Linear thermomagnetic energy harvester for low-grade thermal energy harvesting

Ravi Anant Kishore, Deepa Singh, Rammohan Sriramdas, Anthony Jon Garcia, Mohan Sanghadasa, Shashank Priya

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23 Scopus citations


Low-grade thermal energy, either from waste heat or from natural resources, constitutes an enormous energy reserve that remains to be fully harvested. Harvesting low-grade heat is challenging because of the low Carnot efficiency. Among various thermal energy harvesting mechanisms available for capturing low-grade heat (temperature less than 100 °C), the thermomagnetic effect has been found to be quite promising. In this study, we demonstrate a scalable thermomagnetic energy harvester architecture that exhibits 140% higher power density compared to the previously published spring-mass designs. The alternating force required to oscillate the thermomagnetic mass is generated through the interaction between two magnetic forces in opposite directions. We employed numerical modeling to illustrate the behavior of a thermomagnetic device under different operating conditions and to obtain the optimal hot-side and cold-side temperatures for continuous mode operations. A miniaturized thermomagnetic harvester was fabricated and experiments were conducted to systematically evaluate the performance. The prototype was found to exhibit an oscillation frequency of 0.33 Hz, a work output of 0.6 J/kg/cycle, and a power density of 0.2 W/kg of gadolinium under the temperature difference of 60 K.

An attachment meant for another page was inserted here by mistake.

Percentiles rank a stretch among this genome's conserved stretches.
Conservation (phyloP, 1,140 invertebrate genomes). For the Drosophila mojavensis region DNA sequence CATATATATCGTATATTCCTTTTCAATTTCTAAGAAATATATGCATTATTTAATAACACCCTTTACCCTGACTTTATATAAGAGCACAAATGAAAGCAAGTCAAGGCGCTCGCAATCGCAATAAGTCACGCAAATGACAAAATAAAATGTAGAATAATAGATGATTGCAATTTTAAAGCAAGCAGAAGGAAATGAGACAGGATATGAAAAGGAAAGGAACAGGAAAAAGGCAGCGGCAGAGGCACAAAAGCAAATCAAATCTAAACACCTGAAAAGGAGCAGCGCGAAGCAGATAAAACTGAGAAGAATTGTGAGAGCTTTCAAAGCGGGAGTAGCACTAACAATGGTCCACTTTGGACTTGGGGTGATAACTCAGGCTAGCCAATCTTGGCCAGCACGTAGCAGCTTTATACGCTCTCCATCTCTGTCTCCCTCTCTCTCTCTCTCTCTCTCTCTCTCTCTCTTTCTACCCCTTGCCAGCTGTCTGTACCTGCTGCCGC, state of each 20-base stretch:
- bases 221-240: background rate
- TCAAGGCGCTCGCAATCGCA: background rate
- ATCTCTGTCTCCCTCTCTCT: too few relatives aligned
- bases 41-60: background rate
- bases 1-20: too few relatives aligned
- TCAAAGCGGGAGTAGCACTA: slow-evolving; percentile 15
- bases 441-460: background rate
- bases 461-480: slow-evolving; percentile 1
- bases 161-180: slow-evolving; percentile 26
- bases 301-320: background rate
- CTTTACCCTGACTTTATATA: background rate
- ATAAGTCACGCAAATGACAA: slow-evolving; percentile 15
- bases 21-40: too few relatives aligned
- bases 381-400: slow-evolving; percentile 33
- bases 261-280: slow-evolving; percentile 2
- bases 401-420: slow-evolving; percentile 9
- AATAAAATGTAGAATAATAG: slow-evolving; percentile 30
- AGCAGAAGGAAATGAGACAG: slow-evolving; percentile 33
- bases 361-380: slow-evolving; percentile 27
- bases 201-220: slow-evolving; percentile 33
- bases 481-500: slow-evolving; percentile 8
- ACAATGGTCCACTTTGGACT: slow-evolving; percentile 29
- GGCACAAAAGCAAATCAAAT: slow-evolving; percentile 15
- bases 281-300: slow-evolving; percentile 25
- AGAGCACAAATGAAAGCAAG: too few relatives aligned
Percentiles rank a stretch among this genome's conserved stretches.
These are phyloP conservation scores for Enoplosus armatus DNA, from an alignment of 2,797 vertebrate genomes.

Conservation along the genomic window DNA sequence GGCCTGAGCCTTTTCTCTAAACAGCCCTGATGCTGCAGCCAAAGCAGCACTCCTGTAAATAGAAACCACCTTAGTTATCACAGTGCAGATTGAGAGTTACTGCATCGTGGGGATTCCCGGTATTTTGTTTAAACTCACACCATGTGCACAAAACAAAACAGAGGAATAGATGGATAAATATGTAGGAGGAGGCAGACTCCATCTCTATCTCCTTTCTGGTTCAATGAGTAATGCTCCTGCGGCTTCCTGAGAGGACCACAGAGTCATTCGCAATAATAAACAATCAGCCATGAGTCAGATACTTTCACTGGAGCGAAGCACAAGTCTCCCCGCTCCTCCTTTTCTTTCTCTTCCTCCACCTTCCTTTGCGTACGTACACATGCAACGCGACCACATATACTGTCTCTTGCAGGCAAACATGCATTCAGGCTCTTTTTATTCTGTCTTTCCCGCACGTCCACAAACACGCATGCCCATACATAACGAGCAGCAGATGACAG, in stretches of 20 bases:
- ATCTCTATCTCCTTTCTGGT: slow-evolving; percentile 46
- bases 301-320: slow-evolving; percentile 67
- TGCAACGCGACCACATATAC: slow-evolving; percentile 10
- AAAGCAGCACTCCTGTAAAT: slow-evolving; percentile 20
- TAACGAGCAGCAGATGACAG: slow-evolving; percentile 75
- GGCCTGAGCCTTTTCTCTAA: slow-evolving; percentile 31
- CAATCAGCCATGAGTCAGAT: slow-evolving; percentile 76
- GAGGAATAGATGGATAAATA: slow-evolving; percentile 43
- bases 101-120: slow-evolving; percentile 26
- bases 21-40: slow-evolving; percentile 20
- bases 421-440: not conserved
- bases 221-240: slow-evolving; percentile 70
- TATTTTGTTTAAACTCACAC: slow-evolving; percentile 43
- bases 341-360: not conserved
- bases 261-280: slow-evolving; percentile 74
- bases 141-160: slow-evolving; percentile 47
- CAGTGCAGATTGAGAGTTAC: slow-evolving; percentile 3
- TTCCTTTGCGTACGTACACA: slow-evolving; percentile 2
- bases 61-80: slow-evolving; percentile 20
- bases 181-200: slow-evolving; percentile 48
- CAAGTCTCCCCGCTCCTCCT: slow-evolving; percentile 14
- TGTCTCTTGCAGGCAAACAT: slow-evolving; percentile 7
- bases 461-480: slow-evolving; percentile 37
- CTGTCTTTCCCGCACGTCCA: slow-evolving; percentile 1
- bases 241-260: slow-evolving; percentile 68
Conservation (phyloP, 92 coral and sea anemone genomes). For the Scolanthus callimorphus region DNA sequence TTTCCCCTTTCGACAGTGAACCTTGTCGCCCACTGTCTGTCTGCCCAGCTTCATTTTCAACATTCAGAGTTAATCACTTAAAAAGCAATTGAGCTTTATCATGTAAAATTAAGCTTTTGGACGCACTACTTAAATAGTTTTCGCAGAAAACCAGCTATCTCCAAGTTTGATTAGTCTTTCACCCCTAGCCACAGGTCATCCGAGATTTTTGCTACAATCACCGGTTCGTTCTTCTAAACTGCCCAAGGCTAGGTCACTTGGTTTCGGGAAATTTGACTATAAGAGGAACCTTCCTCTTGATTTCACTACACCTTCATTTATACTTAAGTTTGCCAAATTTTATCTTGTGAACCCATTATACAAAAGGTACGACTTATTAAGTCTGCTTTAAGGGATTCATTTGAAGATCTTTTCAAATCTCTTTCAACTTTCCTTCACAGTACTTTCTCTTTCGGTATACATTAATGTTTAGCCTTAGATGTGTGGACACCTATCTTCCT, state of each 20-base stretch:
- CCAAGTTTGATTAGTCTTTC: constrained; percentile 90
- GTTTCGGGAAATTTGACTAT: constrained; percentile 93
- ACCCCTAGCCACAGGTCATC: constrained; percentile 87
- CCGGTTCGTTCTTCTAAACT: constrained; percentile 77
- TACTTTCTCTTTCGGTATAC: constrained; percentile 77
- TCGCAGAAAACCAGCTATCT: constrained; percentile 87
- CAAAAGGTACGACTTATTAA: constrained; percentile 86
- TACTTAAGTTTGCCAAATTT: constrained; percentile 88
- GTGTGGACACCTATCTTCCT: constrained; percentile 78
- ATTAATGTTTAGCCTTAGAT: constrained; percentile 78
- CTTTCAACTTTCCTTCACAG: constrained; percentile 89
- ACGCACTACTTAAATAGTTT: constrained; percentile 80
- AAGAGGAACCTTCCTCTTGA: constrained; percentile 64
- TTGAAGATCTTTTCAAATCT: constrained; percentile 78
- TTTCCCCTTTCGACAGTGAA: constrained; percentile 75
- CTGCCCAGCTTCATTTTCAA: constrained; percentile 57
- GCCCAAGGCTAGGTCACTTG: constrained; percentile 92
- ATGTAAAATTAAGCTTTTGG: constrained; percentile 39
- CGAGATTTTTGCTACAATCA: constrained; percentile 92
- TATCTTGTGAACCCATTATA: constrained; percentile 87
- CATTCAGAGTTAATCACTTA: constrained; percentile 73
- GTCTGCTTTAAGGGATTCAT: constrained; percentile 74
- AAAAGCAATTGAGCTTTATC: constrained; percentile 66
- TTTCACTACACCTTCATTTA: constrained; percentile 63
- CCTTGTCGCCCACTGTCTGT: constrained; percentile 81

Original languageEnglish (US)
Article number044501
JournalJournal of Applied Physics
Issue number4
StatePublished - Jan 31 2020
Externally publishedYes

Bibliographical note

Funding Information:
R.A.K. acknowledges the financial support from the ICTAS Doctoral Scholars Program and the Army SBIR Program. D.S. acknowledges the support from the DARPA MATRIX Program. R.S. and A.J.G. are thankful to the National Science Foundation (NSF) for supporting their work through I/UCRC: Center for Energy Harvesting Materials and Systems (CEHMS). S.P. acknowledges the support from the Office of Naval Research (ONR).

Publisher Copyright:
© 2020 Author(s).


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